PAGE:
This is our country, too: Fred Korematsu's daughter on her father's civil rights legacy
“One never knows after someone dies what happens to their legacy. Sometimes it becomes a part of history and sometimes it grows,” Karen Korematsu -remarked in a phone interview with the Guardian this week. Her father, civil rights activist Fred Korematsu, will be honored statewide with his own official day on Mon/30. You can celebrate his legacy locally at the Oakland Museum of California’s Lunar New Year event on Sun/29, where Karen will be speaking about her dad’s contribution to our cultural heritage.
“In the case of my father, his legacy seems to be growing,” Karen continued. “His story resonates and remains important to people.” Last year was the first time California celebrated the Fred Korematsu Day of Civil Liberties and the Constitution. This year, events from a photo exhibition in the Smithsonian National Portrait Gallery, panel discussions, and teacher workshops in Humboldt, San Diego, Davis, San Francisco, and San Jose will commemorate his work.
The Oakland Museum of California’s celebration will be especially meaningful -- Korematsu was born and raised in Oakland. The event will include remarks from Oakland Mayor Jean Quan, a talk by Karen, performances by students from the Korematsu Discovery Academy in Oakland, vocalist Shirley Kazuyo Muramoto, and koto player Brian Mitsuhiro, and a screening of the Emmy Award-winning Of Civil Wrongs and Rights: the Fred Korematsu Story.
The elder Korematsu was a civil rights hero who refused to be incarcerated in the Japanese internment camps during World War II. When President Roosevelt signed Executive Order 9066 on February 19, 1942 requiring Japanese Americans to be placed in internment camps, the 23-year-old Korematsu refused to report. He attempted to continue his life as a normal American citizen, but was spotted and arrested in San Leandro three months later. Convicted for violating military orders, he lived for several months at the Tanforan assembly center in San Bruno and subsequently was transferred to Topaz, Utah -- one of the 10 incarceration camps that were set up for Japanese Americans during WWII -- where his family was also being held.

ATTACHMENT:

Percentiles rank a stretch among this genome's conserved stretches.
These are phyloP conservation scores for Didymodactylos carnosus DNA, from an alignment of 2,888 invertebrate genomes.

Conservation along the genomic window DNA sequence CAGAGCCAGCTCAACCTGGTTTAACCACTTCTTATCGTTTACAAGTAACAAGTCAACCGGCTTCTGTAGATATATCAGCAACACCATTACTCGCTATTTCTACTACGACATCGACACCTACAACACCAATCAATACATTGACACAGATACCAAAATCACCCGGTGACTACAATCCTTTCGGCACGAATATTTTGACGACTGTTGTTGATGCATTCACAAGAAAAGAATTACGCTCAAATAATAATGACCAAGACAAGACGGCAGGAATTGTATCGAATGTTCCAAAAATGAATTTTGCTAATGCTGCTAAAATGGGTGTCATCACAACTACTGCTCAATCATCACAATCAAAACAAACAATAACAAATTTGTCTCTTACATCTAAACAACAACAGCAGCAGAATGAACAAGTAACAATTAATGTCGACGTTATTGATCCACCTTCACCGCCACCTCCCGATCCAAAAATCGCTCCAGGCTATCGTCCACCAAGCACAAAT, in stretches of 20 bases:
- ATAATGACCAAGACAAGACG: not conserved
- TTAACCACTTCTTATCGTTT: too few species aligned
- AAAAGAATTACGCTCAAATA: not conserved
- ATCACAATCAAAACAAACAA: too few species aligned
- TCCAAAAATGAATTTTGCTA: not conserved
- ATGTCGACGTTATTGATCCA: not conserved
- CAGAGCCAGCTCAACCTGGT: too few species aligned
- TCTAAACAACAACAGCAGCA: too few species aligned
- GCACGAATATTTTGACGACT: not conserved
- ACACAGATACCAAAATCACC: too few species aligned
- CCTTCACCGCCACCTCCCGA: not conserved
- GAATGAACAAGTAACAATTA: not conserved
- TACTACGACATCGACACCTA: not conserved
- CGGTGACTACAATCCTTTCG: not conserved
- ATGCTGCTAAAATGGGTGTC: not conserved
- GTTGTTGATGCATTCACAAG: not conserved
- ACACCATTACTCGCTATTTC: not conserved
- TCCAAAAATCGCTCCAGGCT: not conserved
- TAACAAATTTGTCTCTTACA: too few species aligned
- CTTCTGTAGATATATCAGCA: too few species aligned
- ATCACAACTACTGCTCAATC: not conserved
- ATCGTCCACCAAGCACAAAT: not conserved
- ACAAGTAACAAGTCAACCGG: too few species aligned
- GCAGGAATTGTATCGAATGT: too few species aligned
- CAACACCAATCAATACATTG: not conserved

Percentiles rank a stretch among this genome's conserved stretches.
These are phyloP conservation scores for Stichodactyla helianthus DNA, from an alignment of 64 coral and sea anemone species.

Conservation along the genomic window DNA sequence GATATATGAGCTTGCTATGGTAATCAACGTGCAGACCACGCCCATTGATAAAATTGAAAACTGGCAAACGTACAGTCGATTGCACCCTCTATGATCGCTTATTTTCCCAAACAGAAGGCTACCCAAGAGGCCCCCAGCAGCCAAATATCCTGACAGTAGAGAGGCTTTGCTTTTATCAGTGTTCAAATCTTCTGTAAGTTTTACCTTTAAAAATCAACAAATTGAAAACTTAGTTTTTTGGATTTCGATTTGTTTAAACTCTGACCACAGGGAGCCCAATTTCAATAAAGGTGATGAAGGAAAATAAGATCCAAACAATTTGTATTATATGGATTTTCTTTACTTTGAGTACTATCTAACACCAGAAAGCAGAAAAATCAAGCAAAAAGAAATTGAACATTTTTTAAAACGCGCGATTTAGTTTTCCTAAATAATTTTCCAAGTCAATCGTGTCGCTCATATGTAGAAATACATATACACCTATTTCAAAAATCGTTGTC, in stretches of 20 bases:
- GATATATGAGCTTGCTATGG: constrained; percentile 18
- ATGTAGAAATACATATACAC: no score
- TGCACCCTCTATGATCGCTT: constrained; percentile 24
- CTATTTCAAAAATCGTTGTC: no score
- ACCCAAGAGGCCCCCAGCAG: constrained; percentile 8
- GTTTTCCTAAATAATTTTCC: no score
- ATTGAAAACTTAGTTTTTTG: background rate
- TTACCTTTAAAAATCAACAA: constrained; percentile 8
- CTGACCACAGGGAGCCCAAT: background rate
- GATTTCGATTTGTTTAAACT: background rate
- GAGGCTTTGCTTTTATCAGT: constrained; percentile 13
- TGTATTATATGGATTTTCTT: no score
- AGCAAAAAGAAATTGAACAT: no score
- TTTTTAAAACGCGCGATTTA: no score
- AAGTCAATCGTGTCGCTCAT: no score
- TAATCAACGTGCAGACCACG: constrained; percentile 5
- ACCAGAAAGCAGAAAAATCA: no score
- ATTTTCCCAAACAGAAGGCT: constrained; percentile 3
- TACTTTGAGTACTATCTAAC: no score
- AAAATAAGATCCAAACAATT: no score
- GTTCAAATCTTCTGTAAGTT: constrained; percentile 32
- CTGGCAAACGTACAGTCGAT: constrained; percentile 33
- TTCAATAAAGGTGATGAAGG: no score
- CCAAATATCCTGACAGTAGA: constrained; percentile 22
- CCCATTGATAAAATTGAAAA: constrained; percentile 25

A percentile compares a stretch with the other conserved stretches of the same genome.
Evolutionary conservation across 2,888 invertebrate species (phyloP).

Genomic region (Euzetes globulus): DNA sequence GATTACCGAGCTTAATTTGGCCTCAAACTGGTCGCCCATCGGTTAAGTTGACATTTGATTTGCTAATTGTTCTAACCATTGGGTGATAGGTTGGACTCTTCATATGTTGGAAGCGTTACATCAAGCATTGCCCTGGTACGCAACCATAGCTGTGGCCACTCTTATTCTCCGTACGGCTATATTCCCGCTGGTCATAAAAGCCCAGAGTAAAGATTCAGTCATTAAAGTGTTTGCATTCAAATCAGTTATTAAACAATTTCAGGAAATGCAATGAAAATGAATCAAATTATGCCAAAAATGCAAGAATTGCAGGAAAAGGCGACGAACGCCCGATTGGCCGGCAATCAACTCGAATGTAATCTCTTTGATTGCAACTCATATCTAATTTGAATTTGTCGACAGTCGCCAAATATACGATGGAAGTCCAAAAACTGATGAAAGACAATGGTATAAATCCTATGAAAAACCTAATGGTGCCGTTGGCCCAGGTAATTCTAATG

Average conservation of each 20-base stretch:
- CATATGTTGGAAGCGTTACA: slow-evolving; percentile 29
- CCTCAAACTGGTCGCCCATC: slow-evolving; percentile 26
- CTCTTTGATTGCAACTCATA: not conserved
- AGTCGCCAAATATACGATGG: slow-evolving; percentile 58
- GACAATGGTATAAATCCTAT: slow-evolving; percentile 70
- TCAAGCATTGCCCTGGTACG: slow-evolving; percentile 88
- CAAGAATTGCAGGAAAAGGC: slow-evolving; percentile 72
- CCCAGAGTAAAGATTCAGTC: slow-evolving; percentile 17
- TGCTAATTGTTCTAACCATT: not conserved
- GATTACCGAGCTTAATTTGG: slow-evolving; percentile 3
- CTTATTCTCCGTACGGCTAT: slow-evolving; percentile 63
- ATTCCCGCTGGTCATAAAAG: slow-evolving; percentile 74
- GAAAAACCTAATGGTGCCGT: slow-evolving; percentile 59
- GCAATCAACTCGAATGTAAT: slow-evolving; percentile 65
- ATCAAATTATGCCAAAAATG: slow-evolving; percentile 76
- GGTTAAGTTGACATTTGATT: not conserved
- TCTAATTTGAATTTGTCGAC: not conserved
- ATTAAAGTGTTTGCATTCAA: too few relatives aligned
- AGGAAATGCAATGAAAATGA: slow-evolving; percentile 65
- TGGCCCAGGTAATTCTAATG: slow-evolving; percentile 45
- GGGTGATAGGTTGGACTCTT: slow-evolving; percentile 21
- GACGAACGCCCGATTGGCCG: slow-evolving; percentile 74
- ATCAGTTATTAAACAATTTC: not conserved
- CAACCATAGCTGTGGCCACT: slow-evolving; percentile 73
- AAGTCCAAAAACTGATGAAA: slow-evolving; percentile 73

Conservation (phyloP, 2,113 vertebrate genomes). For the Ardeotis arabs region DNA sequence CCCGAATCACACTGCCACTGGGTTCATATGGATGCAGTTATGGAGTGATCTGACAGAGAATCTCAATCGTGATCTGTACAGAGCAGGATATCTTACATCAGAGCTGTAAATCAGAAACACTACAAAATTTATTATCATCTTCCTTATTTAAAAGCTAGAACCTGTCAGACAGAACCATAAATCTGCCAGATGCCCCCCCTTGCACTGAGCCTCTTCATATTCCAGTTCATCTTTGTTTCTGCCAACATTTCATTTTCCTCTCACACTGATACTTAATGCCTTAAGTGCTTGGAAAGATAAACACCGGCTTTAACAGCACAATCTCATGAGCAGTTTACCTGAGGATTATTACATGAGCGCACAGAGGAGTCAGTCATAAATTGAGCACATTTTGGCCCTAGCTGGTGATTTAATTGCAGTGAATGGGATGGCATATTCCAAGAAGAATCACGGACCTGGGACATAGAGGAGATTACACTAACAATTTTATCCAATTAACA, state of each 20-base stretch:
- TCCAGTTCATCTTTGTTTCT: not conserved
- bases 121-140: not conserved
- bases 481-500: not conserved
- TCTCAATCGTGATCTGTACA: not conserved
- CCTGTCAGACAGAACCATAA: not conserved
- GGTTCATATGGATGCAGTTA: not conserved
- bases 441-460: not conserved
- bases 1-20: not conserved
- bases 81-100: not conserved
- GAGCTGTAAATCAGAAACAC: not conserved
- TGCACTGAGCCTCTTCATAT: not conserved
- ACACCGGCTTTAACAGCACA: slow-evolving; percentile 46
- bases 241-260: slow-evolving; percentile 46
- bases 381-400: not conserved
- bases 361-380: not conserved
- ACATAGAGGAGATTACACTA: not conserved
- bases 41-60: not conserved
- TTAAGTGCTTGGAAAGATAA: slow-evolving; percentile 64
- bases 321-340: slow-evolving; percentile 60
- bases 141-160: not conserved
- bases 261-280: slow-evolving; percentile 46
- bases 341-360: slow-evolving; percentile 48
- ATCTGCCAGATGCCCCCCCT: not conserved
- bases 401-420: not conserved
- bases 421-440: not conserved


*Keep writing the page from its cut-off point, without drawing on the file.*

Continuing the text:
Korematsu refused to let go of the belief that his civil liberties as guaranteed by the constitution were being directly violated. He appealed his case to the U.S. Supreme Court to no avail.
That is, until 1983, when researcher Aiko Herzig-Yoshinaga and professor Peter Irons brought to light previously-suppressed documents detailing the FBI and military intelligence agencies’ conclusion that Japanese Americans were not threats to national security.
Korematsu’s case was re-opened by a legal team of pro bono attorneys and at long last, his conviction was overturned in a federal court in San Francisco. In 2011, the U.S. Department of Justice released an admission of error in the case of the Japanese American internment camp.
Karen is disappointed that her father didn’t live to see the apology. But she sees the confession as an important step towards bringing “accountability to people in government who need to take responsibility in making sure that decisions are always in the best interests of all Americans.”
She holds that actions like those of her father are especially relevant today, in these times of anti-immigrant sentiment. “He took a stance against racial profiling in issues such as national security and immigration,” she said.
Following 9/11, Fred, along with the Japanese American Citizen League, spoke out against the national security measures the U.S. government was taking towards Muslim inmates being held at Guantanamo Bay. He became an active member of the National Coalition for Redress and Reparations. He assisted in the passage of a bill that prompted an official apology from the U.S. government, granting $20,000 for each surviving Japanese American who was incarcerated.
Today, Fred’s legacy lives on through the work of the Korematsu Institute. Founded in 2009 through the Asian Law Caucus, the institute’s mission is to advance pan-ethnic civil and human rights through education.
Karen said that one of the many ventures of the institute is creating supplemental curriculum for K-12 schools to provide historical information that is missing in textbooks. She believes that her father's story is an important lesson for children. “It tells the truth about American history, the Constitution, and their own backgrounds,” she said.
Sensitive to the current financial troubles of California’s school system, the Korematsu Institute raises funds independently to create educational kits that it distributes to schools free-of-cost.
Upon her father’s death, Karen believed that she had been passed on the torch in terms of challenging prejudice through education -- so that nothing similar to the Japanese internment camps will ever happen again. “It’s heartwarming to tell my father’s story and see his legacy grow,” she concluded.
Lunar New Year celebration
Sun/29 noon-4:30 p.m., free with museum admission
Oakland Museum of California
1000 Oak, Oakl.
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